Heat waves punished the West all summer and, even at the brink of fall, another sweltering blast had moved over the region. The heat was bringing record-setting temperatures in the Southwest and exacerbating a volatile fire situation farther north.

The heat wave, which began early this week before peaking Thursday, coincided with an announcement from National Oceanic and Atmospheric Administration that the months of June through August matched the Dust Bowl summer of 1936 as the hottest on record for the Lower 48 states. “A record 18.4% of the contiguous U.S. experienced record-warm temperatures,” NOAA wrote Thursday.

This latest bout of exceptionally high temperatures was generated by a large and unusually strong zone of high pressure or heat dome parked over the Four Corners area, a situation that occurred repeatedly in recent months. Temperatures near the core of the heat dome were generally 10 to 20 degrees above average, and its influence extended everywhere west of the Central Plains.

On Thursday, record highs in the 90s and low 100s were forecast from California to Colorado; Denver and Phoenix hit at least 95 and 111 degrees, both records for the date. Excessive heat warnings were issued for parts of the desert Southwest, including Las Vegas, where the forecast high was around 105 degrees. In Death Valley, it was predicted to hit 120 degrees.

On Tuesday, Las Vegas hit 108 degrees, tying its Sept. 7 record. Death Valley reached 122 degrees, the hottest temperature ever recorded this late in the calendar year anywhere in the world. Wednesday brought record heat to parts of Southern California; Paso Robles Airport in San Luis Obispo County soared to 106 degrees, among other records.

By Friday and especially Saturday, the heat was forecast to ease some in the West as the heat dome drifted eastward and weakened slightly. Over the weekend, the core of the heat was expected to shift into the Southern Plains.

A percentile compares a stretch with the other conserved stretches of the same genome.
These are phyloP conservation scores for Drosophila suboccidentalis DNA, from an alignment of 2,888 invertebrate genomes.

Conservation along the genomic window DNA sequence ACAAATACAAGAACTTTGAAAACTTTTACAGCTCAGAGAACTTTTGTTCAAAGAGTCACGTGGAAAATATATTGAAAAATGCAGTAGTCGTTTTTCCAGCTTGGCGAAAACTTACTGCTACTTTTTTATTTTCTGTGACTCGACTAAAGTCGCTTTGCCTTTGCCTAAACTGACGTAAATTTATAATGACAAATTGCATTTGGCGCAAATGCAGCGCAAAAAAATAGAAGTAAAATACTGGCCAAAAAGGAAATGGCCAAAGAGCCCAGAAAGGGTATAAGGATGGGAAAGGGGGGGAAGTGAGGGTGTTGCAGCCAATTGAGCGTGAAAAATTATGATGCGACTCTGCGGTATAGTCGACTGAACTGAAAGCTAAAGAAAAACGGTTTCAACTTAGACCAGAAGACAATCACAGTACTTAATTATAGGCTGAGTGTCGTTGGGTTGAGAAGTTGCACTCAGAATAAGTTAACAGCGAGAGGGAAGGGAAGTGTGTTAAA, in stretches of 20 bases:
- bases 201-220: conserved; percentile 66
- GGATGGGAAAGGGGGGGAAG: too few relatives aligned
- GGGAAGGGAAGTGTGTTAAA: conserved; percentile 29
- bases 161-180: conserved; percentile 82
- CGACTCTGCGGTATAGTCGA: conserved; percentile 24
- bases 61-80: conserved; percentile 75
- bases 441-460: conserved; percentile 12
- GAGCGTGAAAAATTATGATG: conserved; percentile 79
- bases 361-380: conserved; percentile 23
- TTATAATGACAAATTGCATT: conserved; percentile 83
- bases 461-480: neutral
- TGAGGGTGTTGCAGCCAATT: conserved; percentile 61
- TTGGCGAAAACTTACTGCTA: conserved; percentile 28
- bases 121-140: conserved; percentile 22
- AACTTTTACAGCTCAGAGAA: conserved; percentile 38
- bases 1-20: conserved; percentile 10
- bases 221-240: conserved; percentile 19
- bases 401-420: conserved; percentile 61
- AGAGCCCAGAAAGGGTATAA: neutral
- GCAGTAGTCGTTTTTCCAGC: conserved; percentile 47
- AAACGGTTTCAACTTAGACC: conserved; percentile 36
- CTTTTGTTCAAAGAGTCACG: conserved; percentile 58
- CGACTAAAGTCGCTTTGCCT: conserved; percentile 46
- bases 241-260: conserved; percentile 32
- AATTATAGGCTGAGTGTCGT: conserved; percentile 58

‘Critical’ fire risk

The weather setup threatened to worsen an already exhausting fire season in the northern half of Western states.

After hot and dry weather this week has further primed the landscape to ignite and burn, dry lightning followed by strong winds could lead to new fires and rapidly spread fires already on the ground.

The potential for lightning was highest in Northern California and Oregon, but it also extended into Nevada, Idaho and Montana.

Meteorologists with the National Interagency Fire Center labeled it a “high risk” event for much of Northern California on Thursday and Friday “due to critical combination of abundant lightning and increasing winds following a prolonged period of unusually warm and dry conditions with critically flammable fuels.”

The fast-moving Caldor Fire moved into South Lake Tahoe, Calif., forcing evacuations and sending residents to evacuation centers in Reno, Nevada. (Erin Patrick O'Connor, James Cornsilk/The Washington Post)

A northward surge of monsoon and Pacific moisture fueled the lightning threat, combined with a low pressure zone moving into the West Coast triggering thunderstorm development. Although a mix of wet and dry thunderstorms were forecast, rainfall in any given area was expected to be limited due to their fast movement.

In addition to erratic winds from thunderstorms, the system was ushering in strong southwesterly winds while passing through, potentially wreaking havoc on the many ongoing fires in the region, including the Caldor and Dixie fires.

“We’re expecting a pretty big change in the weather starting tomorrow,” Zach Tolby, incident meteorologist on the Caldor Fire, said at a Wednesday evening briefing.

“We’re expecting winds to start to pick up along the ridges Thursday evening and last through the day on Friday,” he said.

Red flag warnings for high fire danger were placed in effect for Northern California, including parts of the San Francisco Bay Area and central Oregon through Friday, and were active Thursday over portions of Idaho, Montana, Wyoming and the western Plains.

Over 2 million acres have burned so far this year in California, and about 15,000 firefighters are currently battling active blazes. According to the National Interagency Fire Center, the country remains at “Preparedness Level 5” — the highest level of wildfire activity. Such activity includes “large, complex wildland fire incidents, which have the potential to exhaust national wildland firefighting resources.”

Research has established a clear link between climate change and a sharp rise in the areas burned in California in the past several decades, as increasing temperatures dry out vegetation.

It’s no coincidence that this summer’s fires have raged amid historically high temperatures. NOAA reported that California, Oregon, Idaho, Nevada and Utah all experienced their warmest June-through-August period on record.

The high temperatures have also intensified severe drought conditions. Drought currently covers 94 percent of the West, according to the Federal Drought Monitor. Nearly 60 percent of the region is in extreme to exceptional drought.